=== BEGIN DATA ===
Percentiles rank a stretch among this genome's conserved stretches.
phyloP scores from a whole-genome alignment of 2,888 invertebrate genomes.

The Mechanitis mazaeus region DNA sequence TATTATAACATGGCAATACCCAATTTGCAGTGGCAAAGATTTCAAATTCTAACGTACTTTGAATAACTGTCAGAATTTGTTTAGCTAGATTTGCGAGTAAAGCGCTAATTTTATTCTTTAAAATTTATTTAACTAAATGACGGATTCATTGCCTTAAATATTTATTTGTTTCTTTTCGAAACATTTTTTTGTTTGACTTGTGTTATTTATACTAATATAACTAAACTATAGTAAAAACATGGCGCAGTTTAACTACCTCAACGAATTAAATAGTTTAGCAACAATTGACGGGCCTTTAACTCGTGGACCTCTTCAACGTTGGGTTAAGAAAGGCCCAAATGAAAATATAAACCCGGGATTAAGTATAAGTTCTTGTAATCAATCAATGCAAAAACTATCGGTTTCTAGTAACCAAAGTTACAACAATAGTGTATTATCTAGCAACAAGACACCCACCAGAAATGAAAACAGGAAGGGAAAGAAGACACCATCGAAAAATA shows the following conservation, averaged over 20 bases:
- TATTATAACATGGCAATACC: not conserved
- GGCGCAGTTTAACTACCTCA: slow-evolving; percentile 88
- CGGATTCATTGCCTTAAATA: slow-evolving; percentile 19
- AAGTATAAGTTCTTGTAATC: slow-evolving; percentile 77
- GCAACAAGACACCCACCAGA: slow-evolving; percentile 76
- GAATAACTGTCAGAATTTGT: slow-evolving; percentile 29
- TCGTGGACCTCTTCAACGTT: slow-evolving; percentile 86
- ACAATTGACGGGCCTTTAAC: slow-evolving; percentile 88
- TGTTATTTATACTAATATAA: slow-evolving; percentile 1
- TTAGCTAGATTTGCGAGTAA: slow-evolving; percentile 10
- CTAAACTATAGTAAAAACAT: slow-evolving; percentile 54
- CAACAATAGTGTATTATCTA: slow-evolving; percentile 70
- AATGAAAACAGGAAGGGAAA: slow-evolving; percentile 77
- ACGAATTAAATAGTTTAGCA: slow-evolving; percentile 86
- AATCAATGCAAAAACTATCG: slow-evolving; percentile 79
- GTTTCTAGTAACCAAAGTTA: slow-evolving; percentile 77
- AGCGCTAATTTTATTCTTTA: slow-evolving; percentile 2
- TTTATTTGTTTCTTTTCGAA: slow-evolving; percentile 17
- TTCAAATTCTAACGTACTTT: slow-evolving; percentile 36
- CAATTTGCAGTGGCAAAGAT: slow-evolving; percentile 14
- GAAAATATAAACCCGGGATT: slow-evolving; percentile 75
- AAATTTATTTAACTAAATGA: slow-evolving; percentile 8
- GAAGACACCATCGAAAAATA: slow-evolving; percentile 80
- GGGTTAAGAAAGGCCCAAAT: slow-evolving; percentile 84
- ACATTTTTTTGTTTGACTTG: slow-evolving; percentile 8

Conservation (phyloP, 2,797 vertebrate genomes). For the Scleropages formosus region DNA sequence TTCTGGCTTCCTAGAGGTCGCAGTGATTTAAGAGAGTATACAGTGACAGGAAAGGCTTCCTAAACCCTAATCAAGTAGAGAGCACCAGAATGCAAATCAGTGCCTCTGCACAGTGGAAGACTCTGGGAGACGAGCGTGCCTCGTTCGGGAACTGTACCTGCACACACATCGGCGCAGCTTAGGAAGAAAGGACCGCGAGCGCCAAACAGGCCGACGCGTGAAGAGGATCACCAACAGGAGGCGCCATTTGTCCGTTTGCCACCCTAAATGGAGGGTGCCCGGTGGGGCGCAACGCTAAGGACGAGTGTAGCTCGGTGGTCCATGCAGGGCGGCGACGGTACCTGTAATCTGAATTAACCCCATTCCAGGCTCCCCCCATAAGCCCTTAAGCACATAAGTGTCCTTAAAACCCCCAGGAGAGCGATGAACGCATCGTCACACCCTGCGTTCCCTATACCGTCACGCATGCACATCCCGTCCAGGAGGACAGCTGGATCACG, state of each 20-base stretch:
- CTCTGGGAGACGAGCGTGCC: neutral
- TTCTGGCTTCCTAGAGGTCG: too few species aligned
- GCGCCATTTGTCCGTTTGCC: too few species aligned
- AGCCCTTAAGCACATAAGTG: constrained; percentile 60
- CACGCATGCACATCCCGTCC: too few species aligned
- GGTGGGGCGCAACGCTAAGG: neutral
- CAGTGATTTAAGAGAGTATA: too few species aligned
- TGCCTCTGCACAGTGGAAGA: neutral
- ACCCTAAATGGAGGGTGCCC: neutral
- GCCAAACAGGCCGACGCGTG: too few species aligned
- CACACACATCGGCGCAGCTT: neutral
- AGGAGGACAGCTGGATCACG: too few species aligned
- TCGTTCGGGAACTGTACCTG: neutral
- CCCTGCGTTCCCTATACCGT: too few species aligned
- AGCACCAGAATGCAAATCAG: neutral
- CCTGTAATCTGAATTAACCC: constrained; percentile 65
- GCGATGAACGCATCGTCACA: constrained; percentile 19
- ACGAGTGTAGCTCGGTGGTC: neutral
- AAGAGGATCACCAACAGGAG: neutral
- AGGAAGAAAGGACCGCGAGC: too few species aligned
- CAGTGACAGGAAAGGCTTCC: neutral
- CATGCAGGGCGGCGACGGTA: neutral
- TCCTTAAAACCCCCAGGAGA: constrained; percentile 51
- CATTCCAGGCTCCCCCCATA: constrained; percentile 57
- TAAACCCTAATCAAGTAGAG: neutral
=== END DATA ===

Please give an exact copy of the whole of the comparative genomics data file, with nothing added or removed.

Percentiles rank a stretch among this genome's conserved stretches.
phyloP scores from a whole-genome alignment of 2,888 invertebrate genomes.

The Mechanitis mazaeus region DNA sequence TATTATAACATGGCAATACCCAATTTGCAGTGGCAAAGATTTCAAATTCTAACGTACTTTGAATAACTGTCAGAATTTGTTTAGCTAGATTTGCGAGTAAAGCGCTAATTTTATTCTTTAAAATTTATTTAACTAAATGACGGATTCATTGCCTTAAATATTTATTTGTTTCTTTTCGAAACATTTTTTTGTTTGACTTGTGTTATTTATACTAATATAACTAAACTATAGTAAAAACATGGCGCAGTTTAACTACCTCAACGAATTAAATAGTTTAGCAACAATTGACGGGCCTTTAACTCGTGGACCTCTTCAACGTTGGGTTAAGAAAGGCCCAAATGAAAATATAAACCCGGGATTAAGTATAAGTTCTTGTAATCAATCAATGCAAAAACTATCGGTTTCTAGTAACCAAAGTTACAACAATAGTGTATTATCTAGCAACAAGACACCCACCAGAAATGAAAACAGGAAGGGAAAGAAGACACCATCGAAAAATA shows the following conservation, averaged over 20 bases:
- TATTATAACATGGCAATACC: not conserved
- GGCGCAGTTTAACTACCTCA: slow-evolving; percentile 88
- CGGATTCATTGCCTTAAATA: slow-evolving; percentile 19
- AAGTATAAGTTCTTGTAATC: slow-evolving; percentile 77
- GCAACAAGACACCCACCAGA: slow-evolving; percentile 76
- GAATAACTGTCAGAATTTGT: slow-evolving; percentile 29
- TCGTGGACCTCTTCAACGTT: slow-evolving; percentile 86
- ACAATTGACGGGCCTTTAAC: slow-evolving; percentile 88
- TGTTATTTATACTAATATAA: slow-evolving; percentile 1
- TTAGCTAGATTTGCGAGTAA: slow-evolving; percentile 10
- CTAAACTATAGTAAAAACAT: slow-evolving; percentile 54
- CAACAATAGTGTATTATCTA: slow-evolving; percentile 70
- AATGAAAACAGGAAGGGAAA: slow-evolving; percentile 77
- ACGAATTAAATAGTTTAGCA: slow-evolving; percentile 86
- AATCAATGCAAAAACTATCG: slow-evolving; percentile 79
- GTTTCTAGTAACCAAAGTTA: slow-evolving; percentile 77
- AGCGCTAATTTTATTCTTTA: slow-evolving; percentile 2
- TTTATTTGTTTCTTTTCGAA: slow-evolving; percentile 17
- TTCAAATTCTAACGTACTTT: slow-evolving; percentile 36
- CAATTTGCAGTGGCAAAGAT: slow-evolving; percentile 14
- GAAAATATAAACCCGGGATT: slow-evolving; percentile 75
- AAATTTATTTAACTAAATGA: slow-evolving; percentile 8
- GAAGACACCATCGAAAAATA: slow-evolving; percentile 80
- GGGTTAAGAAAGGCCCAAAT: slow-evolving; percentile 84
- ACATTTTTTTGTTTGACTTG: slow-evolving; percentile 8

Conservation (phyloP, 2,797 vertebrate genomes). For the Scleropages formosus region DNA sequence TTCTGGCTTCCTAGAGGTCGCAGTGATTTAAGAGAGTATACAGTGACAGGAAAGGCTTCCTAAACCCTAATCAAGTAGAGAGCACCAGAATGCAAATCAGTGCCTCTGCACAGTGGAAGACTCTGGGAGACGAGCGTGCCTCGTTCGGGAACTGTACCTGCACACACATCGGCGCAGCTTAGGAAGAAAGGACCGCGAGCGCCAAACAGGCCGACGCGTGAAGAGGATCACCAACAGGAGGCGCCATTTGTCCGTTTGCCACCCTAAATGGAGGGTGCCCGGTGGGGCGCAACGCTAAGGACGAGTGTAGCTCGGTGGTCCATGCAGGGCGGCGACGGTACCTGTAATCTGAATTAACCCCATTCCAGGCTCCCCCCATAAGCCCTTAAGCACATAAGTGTCCTTAAAACCCCCAGGAGAGCGATGAACGCATCGTCACACCCTGCGTTCCCTATACCGTCACGCATGCACATCCCGTCCAGGAGGACAGCTGGATCACG, state of each 20-base stretch:
- CTCTGGGAGACGAGCGTGCC: neutral
- TTCTGGCTTCCTAGAGGTCG: too few species aligned
- GCGCCATTTGTCCGTTTGCC: too few species aligned
- AGCCCTTAAGCACATAAGTG: constrained; percentile 60
- CACGCATGCACATCCCGTCC: too few species aligned
- GGTGGGGCGCAACGCTAAGG: neutral
- CAGTGATTTAAGAGAGTATA: too few species aligned
- TGCCTCTGCACAGTGGAAGA: neutral
- ACCCTAAATGGAGGGTGCCC: neutral
- GCCAAACAGGCCGACGCGTG: too few species aligned
- CACACACATCGGCGCAGCTT: neutral
- AGGAGGACAGCTGGATCACG: too few species aligned
- TCGTTCGGGAACTGTACCTG: neutral
- CCCTGCGTTCCCTATACCGT: too few species aligned
- AGCACCAGAATGCAAATCAG: neutral
- CCTGTAATCTGAATTAACCC: constrained; percentile 65
- GCGATGAACGCATCGTCACA: constrained; percentile 19
- ACGAGTGTAGCTCGGTGGTC: neutral
- AAGAGGATCACCAACAGGAG: neutral
- AGGAAGAAAGGACCGCGAGC: too few species aligned
- CAGTGACAGGAAAGGCTTCC: neutral
- CATGCAGGGCGGCGACGGTA: neutral
- TCCTTAAAACCCCCAGGAGA: constrained; percentile 51
- CATTCCAGGCTCCCCCCATA: constrained; percentile 57
- TAAACCCTAATCAAGTAGAG: neutral